- The Inconvenient Indian by Thomas King.
- Indigenous Writes: A Guide to First Nations, Métis, and Inuit Issues in Canada by Chelsea Vowel.
- Speaking Our Truth by Monique Gray Smith.
Things to Do
- Organizations around Revelstoke are hosting a variety of events both virtual and outdoors.
- Read and choose from the ’10 Things You Can Do’ in response to the findings of remains on the site of a former residential school in Kamloops from Indigenous Corporate Training Inc.
- Attend online events to commemorate National Indigenous Peoples Day including a virtual drum circle, online storytelling sessions, and Indigenous Plant Workshops.
- A drum circle is planned for National Indigenous Peoples Day at Lheidli T’enneh Memorial Park in Prince George.
- Join this National Indigenous History Month workshop to immerse yourself in authentic Indigenous arts & culture in British Columbia.
- More virtual learning events can be found on the Squamish Lil’wat Cultural Centre website.
- North Shore News has suggestions on ways to celebrate National Indigenous History Month on the North Shore and beyond.
Taking the next (or first) steps…
When it comes to the hard work of decolonization and anti-racism, it is hard to know where to start or what to do first. We, at The Federation, are very thankful for the wisdom and guidance of our Indigenous members and colleagues, and we will continue to do our best to ensure our work doesn’t become their work.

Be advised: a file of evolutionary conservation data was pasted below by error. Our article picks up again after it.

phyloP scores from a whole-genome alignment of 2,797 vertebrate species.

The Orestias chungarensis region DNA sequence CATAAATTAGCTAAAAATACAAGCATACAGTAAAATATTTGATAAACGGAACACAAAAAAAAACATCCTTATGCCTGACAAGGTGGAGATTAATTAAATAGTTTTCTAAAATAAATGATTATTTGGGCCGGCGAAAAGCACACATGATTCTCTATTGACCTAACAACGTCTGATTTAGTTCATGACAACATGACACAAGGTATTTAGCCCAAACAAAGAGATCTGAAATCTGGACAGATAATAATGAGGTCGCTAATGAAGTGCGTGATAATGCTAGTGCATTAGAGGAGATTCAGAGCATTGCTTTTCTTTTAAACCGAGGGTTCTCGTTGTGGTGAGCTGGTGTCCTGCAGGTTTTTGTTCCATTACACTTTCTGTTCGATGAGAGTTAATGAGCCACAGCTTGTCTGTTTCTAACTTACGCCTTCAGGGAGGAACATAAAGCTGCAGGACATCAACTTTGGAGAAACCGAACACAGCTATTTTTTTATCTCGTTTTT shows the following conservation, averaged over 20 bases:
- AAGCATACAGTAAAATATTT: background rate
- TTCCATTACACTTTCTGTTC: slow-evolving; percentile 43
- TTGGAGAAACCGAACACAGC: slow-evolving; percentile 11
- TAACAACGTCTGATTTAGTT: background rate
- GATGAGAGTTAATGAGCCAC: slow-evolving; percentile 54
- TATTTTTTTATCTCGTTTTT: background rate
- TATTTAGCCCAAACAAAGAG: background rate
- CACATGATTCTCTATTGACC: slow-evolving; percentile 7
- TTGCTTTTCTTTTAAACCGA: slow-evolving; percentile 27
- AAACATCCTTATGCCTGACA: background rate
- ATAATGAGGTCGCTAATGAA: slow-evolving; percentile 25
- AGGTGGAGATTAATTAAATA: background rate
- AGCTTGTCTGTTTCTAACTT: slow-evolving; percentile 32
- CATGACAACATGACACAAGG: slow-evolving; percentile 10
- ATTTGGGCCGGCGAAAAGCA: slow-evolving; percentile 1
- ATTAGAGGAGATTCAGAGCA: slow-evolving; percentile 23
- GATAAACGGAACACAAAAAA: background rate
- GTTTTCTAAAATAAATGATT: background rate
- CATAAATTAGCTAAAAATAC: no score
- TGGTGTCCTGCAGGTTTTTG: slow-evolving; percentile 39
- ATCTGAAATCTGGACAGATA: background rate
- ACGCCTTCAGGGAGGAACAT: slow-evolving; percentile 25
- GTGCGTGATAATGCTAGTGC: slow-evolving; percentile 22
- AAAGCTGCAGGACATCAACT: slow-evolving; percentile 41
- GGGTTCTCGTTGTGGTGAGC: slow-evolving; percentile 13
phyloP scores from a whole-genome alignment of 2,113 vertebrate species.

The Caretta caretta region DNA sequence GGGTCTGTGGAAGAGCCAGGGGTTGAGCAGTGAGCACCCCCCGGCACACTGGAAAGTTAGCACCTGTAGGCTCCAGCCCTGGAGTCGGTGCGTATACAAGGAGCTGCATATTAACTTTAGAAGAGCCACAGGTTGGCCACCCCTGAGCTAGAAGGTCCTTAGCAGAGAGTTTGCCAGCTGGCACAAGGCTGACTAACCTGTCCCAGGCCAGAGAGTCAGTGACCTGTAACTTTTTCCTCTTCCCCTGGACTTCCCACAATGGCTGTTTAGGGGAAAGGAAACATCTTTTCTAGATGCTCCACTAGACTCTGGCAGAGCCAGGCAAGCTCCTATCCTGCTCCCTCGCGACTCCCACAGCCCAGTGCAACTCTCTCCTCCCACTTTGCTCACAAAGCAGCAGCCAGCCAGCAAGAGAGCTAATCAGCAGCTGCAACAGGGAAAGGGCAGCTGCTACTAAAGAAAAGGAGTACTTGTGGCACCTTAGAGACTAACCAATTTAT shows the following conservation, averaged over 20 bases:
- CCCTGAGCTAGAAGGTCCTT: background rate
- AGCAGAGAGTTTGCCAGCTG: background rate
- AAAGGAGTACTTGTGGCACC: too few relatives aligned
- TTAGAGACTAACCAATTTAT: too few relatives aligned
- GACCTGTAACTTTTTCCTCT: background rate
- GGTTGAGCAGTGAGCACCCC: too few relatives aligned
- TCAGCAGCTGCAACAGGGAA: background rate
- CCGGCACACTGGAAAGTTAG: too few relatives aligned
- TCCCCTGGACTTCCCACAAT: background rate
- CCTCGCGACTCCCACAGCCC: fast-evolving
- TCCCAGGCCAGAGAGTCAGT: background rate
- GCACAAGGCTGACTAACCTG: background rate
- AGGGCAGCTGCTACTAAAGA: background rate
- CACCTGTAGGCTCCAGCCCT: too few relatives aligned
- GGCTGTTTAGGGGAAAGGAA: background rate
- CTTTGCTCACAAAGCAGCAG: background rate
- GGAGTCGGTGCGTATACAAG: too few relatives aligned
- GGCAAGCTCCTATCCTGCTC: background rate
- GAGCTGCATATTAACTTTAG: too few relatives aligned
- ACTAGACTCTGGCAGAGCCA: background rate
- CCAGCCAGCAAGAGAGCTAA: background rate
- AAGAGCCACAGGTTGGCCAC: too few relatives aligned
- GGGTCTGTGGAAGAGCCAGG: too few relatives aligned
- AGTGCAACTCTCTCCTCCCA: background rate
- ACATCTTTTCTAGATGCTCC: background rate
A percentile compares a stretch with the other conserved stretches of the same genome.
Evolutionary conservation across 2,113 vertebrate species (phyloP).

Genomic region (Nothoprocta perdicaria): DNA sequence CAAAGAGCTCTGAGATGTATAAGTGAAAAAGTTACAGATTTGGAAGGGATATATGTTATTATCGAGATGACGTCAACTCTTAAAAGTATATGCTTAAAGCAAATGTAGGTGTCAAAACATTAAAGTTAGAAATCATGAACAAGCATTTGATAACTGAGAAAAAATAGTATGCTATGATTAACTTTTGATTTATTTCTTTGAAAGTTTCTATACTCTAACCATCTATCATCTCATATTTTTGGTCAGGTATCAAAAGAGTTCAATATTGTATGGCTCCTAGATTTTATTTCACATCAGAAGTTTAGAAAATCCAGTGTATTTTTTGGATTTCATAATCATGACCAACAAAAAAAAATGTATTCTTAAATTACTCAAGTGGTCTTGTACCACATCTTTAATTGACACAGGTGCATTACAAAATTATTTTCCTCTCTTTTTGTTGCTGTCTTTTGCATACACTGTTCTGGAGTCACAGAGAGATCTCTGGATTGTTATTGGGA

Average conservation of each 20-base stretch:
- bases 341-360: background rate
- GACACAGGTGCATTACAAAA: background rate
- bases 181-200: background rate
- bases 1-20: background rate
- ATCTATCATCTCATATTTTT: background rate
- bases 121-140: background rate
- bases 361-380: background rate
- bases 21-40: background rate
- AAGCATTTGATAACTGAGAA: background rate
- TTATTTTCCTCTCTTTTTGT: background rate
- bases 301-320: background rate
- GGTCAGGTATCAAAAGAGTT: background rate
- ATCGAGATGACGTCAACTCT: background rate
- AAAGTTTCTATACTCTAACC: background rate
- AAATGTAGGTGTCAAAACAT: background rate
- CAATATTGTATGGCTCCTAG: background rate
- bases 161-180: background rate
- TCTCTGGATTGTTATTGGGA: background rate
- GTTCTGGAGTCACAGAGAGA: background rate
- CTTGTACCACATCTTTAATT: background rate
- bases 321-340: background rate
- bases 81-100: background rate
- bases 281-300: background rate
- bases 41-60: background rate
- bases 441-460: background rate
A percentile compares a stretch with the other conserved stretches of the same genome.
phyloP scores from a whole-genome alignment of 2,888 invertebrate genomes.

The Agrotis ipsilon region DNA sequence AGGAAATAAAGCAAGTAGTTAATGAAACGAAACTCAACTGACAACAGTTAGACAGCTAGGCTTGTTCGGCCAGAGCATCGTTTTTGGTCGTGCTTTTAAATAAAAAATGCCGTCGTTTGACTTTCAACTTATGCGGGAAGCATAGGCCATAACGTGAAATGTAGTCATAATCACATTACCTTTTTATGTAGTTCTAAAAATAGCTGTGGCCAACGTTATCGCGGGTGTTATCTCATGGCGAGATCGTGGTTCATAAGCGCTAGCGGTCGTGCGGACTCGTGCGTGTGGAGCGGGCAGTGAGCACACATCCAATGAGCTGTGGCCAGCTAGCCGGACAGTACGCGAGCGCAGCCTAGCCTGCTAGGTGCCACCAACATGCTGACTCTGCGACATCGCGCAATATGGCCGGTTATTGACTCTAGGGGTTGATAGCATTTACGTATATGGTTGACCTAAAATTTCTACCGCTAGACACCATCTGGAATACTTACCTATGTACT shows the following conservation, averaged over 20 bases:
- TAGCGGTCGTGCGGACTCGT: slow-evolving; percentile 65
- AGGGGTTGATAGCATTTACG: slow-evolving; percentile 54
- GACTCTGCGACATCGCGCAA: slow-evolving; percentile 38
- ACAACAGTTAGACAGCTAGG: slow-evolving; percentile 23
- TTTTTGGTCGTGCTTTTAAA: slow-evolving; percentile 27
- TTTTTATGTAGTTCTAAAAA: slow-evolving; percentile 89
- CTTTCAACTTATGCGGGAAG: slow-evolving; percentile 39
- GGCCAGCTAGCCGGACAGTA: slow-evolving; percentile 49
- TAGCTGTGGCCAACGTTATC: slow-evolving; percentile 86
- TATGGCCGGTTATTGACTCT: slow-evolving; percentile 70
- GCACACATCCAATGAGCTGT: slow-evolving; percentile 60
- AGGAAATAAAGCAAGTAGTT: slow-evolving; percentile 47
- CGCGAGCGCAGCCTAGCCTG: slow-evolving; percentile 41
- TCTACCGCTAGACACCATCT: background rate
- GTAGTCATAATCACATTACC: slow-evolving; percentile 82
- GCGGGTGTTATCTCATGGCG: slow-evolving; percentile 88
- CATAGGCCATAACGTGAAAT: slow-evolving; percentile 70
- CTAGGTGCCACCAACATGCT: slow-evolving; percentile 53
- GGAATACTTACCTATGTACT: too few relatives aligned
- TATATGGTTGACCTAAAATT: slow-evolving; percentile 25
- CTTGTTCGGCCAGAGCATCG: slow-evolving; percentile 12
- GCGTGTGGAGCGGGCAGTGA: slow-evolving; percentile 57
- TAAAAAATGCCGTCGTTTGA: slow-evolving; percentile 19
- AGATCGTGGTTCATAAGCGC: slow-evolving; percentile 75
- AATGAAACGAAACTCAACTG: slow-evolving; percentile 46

So, over the next few days, I invite you all to live into what altogether better really means. Reach out and have some maybe hard conversations. Be present. Be curious. Help each other figure out what to do and how to do it, hold each other accountable, and then recognize the steps you’ve taken together as you figure out the next ones.
Director of Programs and Services
Director of Administration and Finance
Join the Reconciliation Book Club
One specific initiative that has reconciliation at its heart, is The Federation’s Reconciliation Book Club. We are preparing to launch into year four of the book club and are encouraging people to sign-up for another year of reading and learning together. The book club meets every other month to discuss a piece of literature by an Indigenous author. You can register to participate in the 2021/22 Reconciliation Book Club here. Participants will get to vote on the books they would like to read over the next year in the coming weeks.
The idea for the Reconciliation Book Club came out of the 2017 Social Policy Forum. It was a response to the hesitation, fear, and lack of knowledge expressed by non-Indigenous members that was keeping them from doing more to change and decolonize social services (and society in general).
Reading and talking about Indigenous stories, histories, and ideas is one first step in that direction—it’s a way to take responsibility for learning without burdening Indigenous community members with the work of teaching us. (Plus, purchasing these books is a direct way of supporting Indigenous artists and their families and communities, especially if you buy them from an Indigenous-owned bookstore like Iron Dog Books.)